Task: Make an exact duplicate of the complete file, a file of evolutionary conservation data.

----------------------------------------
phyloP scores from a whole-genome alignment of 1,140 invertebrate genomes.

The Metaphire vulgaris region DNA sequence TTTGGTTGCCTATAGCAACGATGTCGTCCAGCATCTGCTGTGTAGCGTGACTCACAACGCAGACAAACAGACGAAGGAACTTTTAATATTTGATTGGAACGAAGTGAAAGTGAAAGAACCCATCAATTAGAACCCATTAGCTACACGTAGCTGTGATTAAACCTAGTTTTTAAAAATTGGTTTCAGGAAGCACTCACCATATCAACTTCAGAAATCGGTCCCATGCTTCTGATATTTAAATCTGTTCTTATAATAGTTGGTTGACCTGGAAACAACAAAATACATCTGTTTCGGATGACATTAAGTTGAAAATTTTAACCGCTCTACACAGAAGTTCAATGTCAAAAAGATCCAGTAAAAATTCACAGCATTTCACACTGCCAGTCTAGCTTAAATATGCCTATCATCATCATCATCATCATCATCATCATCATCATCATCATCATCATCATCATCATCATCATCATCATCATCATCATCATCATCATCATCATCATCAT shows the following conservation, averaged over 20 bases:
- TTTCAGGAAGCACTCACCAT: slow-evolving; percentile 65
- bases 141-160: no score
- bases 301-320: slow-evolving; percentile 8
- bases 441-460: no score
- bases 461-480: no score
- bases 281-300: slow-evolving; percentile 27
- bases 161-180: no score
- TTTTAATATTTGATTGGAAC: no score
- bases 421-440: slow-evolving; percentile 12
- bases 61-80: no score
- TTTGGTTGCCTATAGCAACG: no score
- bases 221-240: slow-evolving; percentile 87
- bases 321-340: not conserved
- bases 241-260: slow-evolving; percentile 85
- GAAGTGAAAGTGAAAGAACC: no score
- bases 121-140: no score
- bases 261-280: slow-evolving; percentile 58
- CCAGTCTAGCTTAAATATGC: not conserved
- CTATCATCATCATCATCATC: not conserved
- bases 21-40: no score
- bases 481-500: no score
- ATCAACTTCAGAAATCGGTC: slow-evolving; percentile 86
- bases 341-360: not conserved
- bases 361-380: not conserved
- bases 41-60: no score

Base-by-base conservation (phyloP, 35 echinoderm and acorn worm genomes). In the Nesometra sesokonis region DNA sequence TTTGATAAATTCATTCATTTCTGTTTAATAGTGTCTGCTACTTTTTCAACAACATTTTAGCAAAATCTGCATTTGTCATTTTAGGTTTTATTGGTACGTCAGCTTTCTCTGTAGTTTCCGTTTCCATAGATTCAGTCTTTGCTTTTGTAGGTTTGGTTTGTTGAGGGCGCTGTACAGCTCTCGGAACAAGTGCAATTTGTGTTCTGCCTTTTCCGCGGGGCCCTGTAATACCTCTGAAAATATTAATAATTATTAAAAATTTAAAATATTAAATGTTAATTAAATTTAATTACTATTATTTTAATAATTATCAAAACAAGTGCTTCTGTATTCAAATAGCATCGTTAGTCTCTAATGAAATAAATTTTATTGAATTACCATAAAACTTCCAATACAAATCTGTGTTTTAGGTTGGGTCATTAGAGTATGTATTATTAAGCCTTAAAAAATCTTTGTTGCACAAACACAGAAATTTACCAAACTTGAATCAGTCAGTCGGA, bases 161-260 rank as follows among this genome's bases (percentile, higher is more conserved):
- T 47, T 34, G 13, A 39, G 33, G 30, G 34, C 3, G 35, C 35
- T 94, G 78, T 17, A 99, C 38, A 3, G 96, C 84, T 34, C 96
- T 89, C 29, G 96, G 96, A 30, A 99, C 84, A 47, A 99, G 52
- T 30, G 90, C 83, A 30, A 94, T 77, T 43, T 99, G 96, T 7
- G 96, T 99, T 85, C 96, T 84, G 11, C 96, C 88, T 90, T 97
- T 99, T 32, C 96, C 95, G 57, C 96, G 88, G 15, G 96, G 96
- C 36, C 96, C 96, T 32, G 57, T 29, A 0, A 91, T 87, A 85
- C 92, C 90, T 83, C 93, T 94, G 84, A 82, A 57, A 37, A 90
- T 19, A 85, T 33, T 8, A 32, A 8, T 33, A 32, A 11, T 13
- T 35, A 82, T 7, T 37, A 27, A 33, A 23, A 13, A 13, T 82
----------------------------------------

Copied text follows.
phyloP scores from a whole-genome alignment of 1,140 invertebrate genomes.

The Metaphire vulgaris region DNA sequence TTTGGTTGCCTATAGCAACGATGTCGTCCAGCATCTGCTGTGTAGCGTGACTCACAACGCAGACAAACAGACGAAGGAACTTTTAATATTTGATTGGAACGAAGTGAAAGTGAAAGAACCCATCAATTAGAACCCATTAGCTACACGTAGCTGTGATTAAACCTAGTTTTTAAAAATTGGTTTCAGGAAGCACTCACCATATCAACTTCAGAAATCGGTCCCATGCTTCTGATATTTAAATCTGTTCTTATAATAGTTGGTTGACCTGGAAACAACAAAATACATCTGTTTCGGATGACATTAAGTTGAAAATTTTAACCGCTCTACACAGAAGTTCAATGTCAAAAAGATCCAGTAAAAATTCACAGCATTTCACACTGCCAGTCTAGCTTAAATATGCCTATCATCATCATCATCATCATCATCATCATCATCATCATCATCATCATCATCATCATCATCATCATCATCATCATCATCATCATCATCATCATCATCAT shows the following conservation, averaged over 20 bases:
- TTTCAGGAAGCACTCACCAT: slow-evolving; percentile 65
- bases 141-160: no score
- bases 301-320: slow-evolving; percentile 8
- bases 441-460: no score
- bases 461-480: no score
- bases 281-300: slow-evolving; percentile 27
- bases 161-180: no score
- TTTTAATATTTGATTGGAAC: no score
- bases 421-440: slow-evolving; percentile 12
- bases 61-80: no score
- TTTGGTTGCCTATAGCAACG: no score
- bases 221-240: slow-evolving; percentile 87
- bases 321-340: not conserved
- bases 241-260: slow-evolving; percentile 85
- GAAGTGAAAGTGAAAGAACC: no score
- bases 121-140: no score
- bases 261-280: slow-evolving; percentile 58
- CCAGTCTAGCTTAAATATGC: not conserved
- CTATCATCATCATCATCATC: not conserved
- bases 21-40: no score
- bases 481-500: no score
- ATCAACTTCAGAAATCGGTC: slow-evolving; percentile 86
- bases 341-360: not conserved
- bases 361-380: not conserved
- bases 41-60: no score

Base-by-base conservation (phyloP, 35 echinoderm and acorn worm genomes). In the Nesometra sesokonis region DNA sequence TTTGATAAATTCATTCATTTCTGTTTAATAGTGTCTGCTACTTTTTCAACAACATTTTAGCAAAATCTGCATTTGTCATTTTAGGTTTTATTGGTACGTCAGCTTTCTCTGTAGTTTCCGTTTCCATAGATTCAGTCTTTGCTTTTGTAGGTTTGGTTTGTTGAGGGCGCTGTACAGCTCTCGGAACAAGTGCAATTTGTGTTCTGCCTTTTCCGCGGGGCCCTGTAATACCTCTGAAAATATTAATAATTATTAAAAATTTAAAATATTAAATGTTAATTAAATTTAATTACTATTATTTTAATAATTATCAAAACAAGTGCTTCTGTATTCAAATAGCATCGTTAGTCTCTAATGAAATAAATTTTATTGAATTACCATAAAACTTCCAATACAAATCTGTGTTTTAGGTTGGGTCATTAGAGTATGTATTATTAAGCCTTAAAAAATCTTTGTTGCACAAACACAGAAATTTACCAAACTTGAATCAGTCAGTCGGA, bases 161-260 rank as follows among this genome's bases (percentile, higher is more conserved):
- T 47, T 34, G 13, A 39, G 33, G 30, G 34, C 3, G 35, C 35
- T 94, G 78, T 17, A 99, C 38, A 3, G 96, C 84, T 34, C 96
- T 89, C 29, G 96, G 96, A 30, A 99, C 84, A 47, A 99, G 52
- T 30, G 90, C 83, A 30, A 94, T 77, T 43, T 99, G 96, T 7
- G 96, T 99, T 85, C 96, T 84, G 11, C 96, C 88, T 90, T 97
- T 99, T 32, C 96, C 95, G 57, C 96, G 88, G 15, G 96, G 96
- C 36, C 96, C 96, T 32, G 57, T 29, A 0, A 91, T 87, A 85
- C 92, C 90, T 83, C 93, T 94, G 84, A 82, A 57, A 37, A 90
- T 19, A 85, T 33, T 8, A 32, A 8, T 33, A 32, A 11, T 13
- T 35, A 82, T 7, T 37, A 27, A 33, A 23, A 13, A 13, T 82